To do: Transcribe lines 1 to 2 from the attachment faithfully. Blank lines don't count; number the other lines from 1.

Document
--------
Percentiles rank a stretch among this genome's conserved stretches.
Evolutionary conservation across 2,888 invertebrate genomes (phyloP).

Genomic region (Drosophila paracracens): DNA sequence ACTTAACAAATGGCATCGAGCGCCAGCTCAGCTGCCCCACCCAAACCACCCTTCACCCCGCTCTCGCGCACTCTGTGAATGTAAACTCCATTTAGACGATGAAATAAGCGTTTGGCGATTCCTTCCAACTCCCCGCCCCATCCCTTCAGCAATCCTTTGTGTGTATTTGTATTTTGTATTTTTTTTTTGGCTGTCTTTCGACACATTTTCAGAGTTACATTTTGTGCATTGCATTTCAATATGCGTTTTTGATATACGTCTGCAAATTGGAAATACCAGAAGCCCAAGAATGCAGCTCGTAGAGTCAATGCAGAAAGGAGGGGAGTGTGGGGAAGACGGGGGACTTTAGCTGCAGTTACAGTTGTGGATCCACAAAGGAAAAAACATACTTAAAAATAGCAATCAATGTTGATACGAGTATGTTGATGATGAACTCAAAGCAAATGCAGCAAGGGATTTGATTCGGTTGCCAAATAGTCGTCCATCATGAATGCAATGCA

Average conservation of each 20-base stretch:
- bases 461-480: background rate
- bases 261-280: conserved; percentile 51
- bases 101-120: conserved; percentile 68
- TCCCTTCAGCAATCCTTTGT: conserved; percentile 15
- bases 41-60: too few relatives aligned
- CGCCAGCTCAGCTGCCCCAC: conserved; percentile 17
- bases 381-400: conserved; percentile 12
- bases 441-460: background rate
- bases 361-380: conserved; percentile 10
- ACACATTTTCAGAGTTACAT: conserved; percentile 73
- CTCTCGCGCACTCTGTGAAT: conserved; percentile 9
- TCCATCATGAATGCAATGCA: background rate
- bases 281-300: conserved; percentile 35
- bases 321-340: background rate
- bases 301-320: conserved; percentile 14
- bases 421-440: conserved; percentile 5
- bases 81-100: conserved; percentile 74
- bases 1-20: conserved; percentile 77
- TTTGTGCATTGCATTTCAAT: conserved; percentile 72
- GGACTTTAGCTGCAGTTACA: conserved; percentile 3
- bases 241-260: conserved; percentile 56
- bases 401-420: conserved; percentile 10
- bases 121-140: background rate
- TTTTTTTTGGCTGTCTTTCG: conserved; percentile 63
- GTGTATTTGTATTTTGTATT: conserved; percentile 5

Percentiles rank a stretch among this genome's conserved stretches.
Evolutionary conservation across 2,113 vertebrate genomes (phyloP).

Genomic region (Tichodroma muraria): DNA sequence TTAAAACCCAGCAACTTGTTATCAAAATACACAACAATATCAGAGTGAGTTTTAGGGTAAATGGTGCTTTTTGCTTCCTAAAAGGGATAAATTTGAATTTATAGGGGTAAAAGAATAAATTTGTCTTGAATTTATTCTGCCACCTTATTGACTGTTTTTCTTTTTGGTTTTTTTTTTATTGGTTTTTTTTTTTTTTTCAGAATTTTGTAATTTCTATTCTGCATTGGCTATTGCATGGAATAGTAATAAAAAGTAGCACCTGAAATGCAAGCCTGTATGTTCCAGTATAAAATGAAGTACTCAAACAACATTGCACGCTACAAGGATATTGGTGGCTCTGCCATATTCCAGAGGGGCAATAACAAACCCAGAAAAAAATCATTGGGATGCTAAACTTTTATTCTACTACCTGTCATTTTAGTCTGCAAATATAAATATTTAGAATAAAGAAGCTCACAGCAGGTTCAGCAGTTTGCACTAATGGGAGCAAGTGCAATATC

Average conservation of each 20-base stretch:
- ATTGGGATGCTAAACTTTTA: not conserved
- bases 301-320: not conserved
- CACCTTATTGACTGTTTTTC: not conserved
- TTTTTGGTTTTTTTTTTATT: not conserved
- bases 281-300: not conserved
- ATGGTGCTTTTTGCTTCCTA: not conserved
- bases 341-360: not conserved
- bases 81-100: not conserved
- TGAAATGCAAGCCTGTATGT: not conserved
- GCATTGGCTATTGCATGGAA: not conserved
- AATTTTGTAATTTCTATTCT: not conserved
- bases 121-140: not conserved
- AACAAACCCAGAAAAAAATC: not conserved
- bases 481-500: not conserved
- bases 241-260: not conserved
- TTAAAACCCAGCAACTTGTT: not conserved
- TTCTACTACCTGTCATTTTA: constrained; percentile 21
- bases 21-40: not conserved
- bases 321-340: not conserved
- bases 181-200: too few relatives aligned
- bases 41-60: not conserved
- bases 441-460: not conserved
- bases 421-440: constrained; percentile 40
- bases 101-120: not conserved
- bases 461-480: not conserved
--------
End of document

Percentiles rank a stretch among this genome's conserved stretches.
Evolutionary conservation across 2,888 invertebrate genomes (phyloP).